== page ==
“I could be arrested,” says Amama Mbabazi. “I would not be surprised – but I’ve been engaged in too many struggles against regimes to be fearful.”
As a revolutionary who helped depose one of Africa’s most brutal dictators in 1979, and another repressive tyrant six years later, Mr Mbabazi – himself a former Prime Minister of Uganda – has a history of bringing down rulers of the East African nation. “If I didn’t fear Idi Amin then, I won’t have fear now,” he says.
Now Mr Mbabazi has a fresh target in his sights: Yoweri Museveni, Uganda’s President for the past 29 years, a long-time political ally. He has triggered an angry and potentially dangerous row within Uganda’s ruling National Resistance Movement (NRM) by announcing plans to oust his former friend, become leader of the NRM at its convention in October and its candidate for president in next year’s election.
His move is a gamble, and not just politically. The ruling party is so stitched into the fabric of society that after three decades in power the giant political crocodile of the NRM can sink its teeth into any individual who opposes it. Nor is the risk confined to the former Prime Minister, who was sacked by Mr Museveni at the first whiff of mutiny last year; anyone who backs him also faces dangers.
In recent days, “at least 33 of my supporters from all corners of Uganda have been arrested by the police,” Mr Mbabazi said. “They’ve been arrested simply because they’ve expressed the opinion that they support Mbabazi for president. That’s all, they’ve not done anything else.”
Speaking to The Independent, Mr Mbabazi – himself 66, only four years younger than the man he is attempting to displace – insisted he was committed to becoming a transitional president only, vowing swiftly to hand power on to a newer generation of leaders once he has addressed the concerns of millions of young people experiencing crippling job shortages.
“There is a very strong feeling in the population that it is time to change leadership,” he said.
Uganda has the largest percentage of young people under 30 in the world – 78 per cent – according to a 2012 report by the UN Population Fund. And despite consistent GDP growth during the last decade, this has failed to translate into jobs for many of its 37 million strong population. Health care is in a shambolic state while a greater focus on providing quality education is desperately needed – and economic corruption remains a major problem.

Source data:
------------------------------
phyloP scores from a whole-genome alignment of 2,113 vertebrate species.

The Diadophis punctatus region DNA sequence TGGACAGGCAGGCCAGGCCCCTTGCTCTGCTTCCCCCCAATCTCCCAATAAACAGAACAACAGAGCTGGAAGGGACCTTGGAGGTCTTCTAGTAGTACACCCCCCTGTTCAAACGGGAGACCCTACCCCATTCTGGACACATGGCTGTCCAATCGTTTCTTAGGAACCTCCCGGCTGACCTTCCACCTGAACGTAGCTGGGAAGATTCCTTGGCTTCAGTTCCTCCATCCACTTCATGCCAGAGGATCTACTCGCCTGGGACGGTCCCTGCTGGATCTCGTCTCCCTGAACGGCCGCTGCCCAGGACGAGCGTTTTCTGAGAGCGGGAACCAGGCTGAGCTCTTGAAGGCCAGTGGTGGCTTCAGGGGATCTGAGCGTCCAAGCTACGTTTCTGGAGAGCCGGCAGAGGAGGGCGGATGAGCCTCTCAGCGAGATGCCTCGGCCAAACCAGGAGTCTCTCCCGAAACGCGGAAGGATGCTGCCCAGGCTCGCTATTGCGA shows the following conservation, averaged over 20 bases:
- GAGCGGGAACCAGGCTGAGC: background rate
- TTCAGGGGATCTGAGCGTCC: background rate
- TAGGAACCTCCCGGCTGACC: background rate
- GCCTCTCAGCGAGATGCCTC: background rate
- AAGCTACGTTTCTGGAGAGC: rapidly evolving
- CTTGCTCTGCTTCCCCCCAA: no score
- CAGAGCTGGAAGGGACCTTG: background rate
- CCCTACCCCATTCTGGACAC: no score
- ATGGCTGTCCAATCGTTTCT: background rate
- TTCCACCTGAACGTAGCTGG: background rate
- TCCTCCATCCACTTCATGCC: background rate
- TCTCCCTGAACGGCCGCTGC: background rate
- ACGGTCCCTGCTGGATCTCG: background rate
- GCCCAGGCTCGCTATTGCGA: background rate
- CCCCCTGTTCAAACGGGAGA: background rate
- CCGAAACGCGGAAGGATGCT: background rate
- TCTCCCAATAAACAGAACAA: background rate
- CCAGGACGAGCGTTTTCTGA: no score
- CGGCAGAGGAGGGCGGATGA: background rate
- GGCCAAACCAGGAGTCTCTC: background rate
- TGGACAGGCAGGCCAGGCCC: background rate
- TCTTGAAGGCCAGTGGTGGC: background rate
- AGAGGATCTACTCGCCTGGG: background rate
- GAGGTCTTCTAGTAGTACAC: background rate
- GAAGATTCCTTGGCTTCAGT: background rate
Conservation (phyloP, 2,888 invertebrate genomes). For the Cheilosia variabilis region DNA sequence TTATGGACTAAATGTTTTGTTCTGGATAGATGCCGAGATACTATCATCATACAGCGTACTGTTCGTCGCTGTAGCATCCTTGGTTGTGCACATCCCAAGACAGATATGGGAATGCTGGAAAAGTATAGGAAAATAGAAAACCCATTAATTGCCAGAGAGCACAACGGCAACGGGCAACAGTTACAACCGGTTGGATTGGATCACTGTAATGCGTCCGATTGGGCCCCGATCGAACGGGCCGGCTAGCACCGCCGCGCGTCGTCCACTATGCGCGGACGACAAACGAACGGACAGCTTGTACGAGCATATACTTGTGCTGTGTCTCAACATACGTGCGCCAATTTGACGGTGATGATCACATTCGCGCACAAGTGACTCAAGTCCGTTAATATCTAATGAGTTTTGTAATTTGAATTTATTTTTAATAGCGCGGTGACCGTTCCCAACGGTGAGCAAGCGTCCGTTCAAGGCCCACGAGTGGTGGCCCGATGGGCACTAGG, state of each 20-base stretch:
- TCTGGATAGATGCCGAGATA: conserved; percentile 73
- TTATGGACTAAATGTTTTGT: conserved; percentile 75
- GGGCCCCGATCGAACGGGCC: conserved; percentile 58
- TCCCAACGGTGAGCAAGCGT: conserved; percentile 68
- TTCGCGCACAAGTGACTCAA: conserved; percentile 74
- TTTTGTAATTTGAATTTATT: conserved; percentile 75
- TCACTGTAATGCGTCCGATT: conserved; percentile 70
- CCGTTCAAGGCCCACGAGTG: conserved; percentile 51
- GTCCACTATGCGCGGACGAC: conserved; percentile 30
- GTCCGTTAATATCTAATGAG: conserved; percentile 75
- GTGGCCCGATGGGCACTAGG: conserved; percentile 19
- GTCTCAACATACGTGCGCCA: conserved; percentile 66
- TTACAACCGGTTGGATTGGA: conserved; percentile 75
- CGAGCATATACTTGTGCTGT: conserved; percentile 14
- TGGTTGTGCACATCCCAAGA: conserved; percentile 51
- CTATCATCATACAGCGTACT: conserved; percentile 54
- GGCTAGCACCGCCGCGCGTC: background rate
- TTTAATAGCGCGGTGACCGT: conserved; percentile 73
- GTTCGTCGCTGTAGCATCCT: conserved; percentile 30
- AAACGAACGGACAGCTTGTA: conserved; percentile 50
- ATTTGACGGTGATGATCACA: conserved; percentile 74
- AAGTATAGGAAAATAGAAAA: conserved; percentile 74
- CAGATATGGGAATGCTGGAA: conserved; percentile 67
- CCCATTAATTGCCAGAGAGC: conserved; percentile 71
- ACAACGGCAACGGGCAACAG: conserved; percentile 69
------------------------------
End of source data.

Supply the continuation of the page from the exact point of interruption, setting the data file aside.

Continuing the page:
“Having put the basics in place we need to go to another level,” Mr Mbabazi said. “The population doesn’t think Museveni is the leader to take us to the level of development that we’d like to pursue.”
The incumbent president, 70, who once said that Africa’s main problem was rulers clinging on to power, has now ruled for almost three decades – an example of Africa’s still obdurate “big man” rulers; relying on extensive patronage networks and the legacy of revolutionary struggle to sustain popular support.
And there are no signs the country’s ageing leader has any intention of ceding power any time soon.
Mr Museveni and the former Prime Minister were comrades in arms during their struggle against the murderous regime of Idi Amin, and then worked together for the liberation of Uganda from his successor, Milton Obote, whose tyrannical rule caused the deaths of hundreds of thousands of Ugandans.
During the first years of Mr Museveni’s leadership the NRM re-established the Ugandan state, law and security while implementing social campaigns to end the devastating Aids pandemic of the 1980s.
The gradual degrading of the Lord’s Resistance Army (LRA) in the north of the country in recent years has brought increased peace and security to one of Africa’s most impoverished regions.
However, the President has infuriated the West by tolerating an ugly crackdown on the country’s fearful gay community, only dropping a 2014 anti-homosexuality bill that included the death penalty for some offences after threats that governments would cancel aid budgets. Meanwhile, he has repeatedly reneged on promises to step down, citing the need first to find a successor with vision who must be “a nationalist, patriotic and pan-African, one that promotes social economic transformation and is democratic”.
Many Ugandan citizens believe that he intends to be President for life.
“He’ll never go! He has so much power that he’d be mad to give it up. It is a shame as we still respect him for what he’s done,” said Daniel, a 55-year-old teacher from Lira, northern Uganda, who asked that his surname not be published.
Earlier this week police attempted to bar Mr Mbabazi from holding meetings to promote his challenge to Mr Museveni, saying the ruling party had not yet nominated a candidate. “Your aspirations are illegal,” warned the country’s inspector general of police, Kale Kayihura.
Although Uganda’s 2005 referendum restored multi-party politics after two decades of one-party rule, the nascent opposition parties lack the support to take on the NRM at the polls and Kizza Besigye, the most popular opposition leader who has lost three times against Mr Museveni, has faced repeated arrest with his own public rallies often broken up by police.
Mr Mbabzi’s view is that Uganda would fare better if the NRM continues in power, so long as it is under his leadership. “We cannot afford the luxury of division,” he said.
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